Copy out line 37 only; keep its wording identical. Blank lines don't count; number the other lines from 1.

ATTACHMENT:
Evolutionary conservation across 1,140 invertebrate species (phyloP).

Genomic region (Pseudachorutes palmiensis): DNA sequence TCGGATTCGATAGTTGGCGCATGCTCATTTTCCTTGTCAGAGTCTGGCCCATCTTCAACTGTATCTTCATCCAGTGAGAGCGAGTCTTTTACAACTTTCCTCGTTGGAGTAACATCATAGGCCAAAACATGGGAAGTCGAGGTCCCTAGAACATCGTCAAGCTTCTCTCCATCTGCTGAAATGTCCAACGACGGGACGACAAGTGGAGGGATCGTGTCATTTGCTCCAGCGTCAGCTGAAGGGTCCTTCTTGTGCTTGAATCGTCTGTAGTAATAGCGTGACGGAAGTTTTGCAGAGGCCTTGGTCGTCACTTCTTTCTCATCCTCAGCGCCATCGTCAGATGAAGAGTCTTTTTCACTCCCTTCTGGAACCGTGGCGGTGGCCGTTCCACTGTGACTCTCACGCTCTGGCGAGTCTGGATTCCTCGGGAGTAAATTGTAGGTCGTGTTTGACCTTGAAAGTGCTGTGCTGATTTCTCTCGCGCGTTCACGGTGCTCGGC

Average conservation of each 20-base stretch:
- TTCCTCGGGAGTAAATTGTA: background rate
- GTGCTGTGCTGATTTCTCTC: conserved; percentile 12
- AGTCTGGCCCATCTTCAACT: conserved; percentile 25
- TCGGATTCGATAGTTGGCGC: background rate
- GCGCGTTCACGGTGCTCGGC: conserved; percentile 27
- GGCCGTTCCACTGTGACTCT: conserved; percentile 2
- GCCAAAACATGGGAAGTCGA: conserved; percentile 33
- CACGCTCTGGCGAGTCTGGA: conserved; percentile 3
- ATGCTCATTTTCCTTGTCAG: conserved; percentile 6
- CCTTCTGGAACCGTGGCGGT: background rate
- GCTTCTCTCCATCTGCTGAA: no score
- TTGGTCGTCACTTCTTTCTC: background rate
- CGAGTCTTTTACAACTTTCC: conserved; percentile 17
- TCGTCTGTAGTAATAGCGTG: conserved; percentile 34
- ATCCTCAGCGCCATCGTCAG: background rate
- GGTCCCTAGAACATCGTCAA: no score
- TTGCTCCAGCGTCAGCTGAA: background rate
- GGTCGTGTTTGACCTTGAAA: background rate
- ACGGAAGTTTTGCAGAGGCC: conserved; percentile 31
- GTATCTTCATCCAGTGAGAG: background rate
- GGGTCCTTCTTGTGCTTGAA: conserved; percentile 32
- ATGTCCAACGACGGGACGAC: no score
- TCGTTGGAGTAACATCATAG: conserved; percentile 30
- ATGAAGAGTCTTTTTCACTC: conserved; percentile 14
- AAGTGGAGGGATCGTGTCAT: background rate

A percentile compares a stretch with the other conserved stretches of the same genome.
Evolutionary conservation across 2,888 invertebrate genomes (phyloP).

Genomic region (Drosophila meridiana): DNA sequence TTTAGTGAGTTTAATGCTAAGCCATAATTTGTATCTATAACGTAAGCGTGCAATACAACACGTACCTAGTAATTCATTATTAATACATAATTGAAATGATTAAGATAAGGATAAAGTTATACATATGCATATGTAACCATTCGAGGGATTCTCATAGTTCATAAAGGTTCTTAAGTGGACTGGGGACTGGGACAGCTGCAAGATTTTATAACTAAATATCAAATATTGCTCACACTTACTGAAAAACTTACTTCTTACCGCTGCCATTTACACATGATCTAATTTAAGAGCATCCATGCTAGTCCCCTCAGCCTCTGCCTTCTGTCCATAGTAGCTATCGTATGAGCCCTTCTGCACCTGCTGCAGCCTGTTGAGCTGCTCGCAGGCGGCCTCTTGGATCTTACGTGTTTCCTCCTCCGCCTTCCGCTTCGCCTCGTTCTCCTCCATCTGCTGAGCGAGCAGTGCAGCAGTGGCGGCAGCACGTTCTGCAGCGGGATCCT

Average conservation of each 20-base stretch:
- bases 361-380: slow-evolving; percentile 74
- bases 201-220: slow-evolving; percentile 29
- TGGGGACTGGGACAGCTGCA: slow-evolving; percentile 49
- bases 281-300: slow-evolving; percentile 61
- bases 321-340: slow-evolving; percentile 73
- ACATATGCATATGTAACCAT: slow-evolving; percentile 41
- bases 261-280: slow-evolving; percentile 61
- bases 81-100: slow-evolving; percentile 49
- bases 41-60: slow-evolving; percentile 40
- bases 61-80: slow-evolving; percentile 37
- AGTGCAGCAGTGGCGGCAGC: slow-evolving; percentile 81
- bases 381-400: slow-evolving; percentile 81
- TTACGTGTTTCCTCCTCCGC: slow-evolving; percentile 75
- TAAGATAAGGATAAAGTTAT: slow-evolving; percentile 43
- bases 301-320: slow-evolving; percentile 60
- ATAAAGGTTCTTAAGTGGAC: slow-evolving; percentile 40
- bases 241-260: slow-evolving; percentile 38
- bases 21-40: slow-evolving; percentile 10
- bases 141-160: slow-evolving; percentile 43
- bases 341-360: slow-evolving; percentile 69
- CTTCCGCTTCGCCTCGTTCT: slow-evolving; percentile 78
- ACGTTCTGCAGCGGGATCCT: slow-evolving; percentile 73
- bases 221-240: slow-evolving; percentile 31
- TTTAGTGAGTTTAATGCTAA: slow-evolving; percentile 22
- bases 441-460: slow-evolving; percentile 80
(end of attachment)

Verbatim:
- bases 321-340: slow-evolving; percentile 73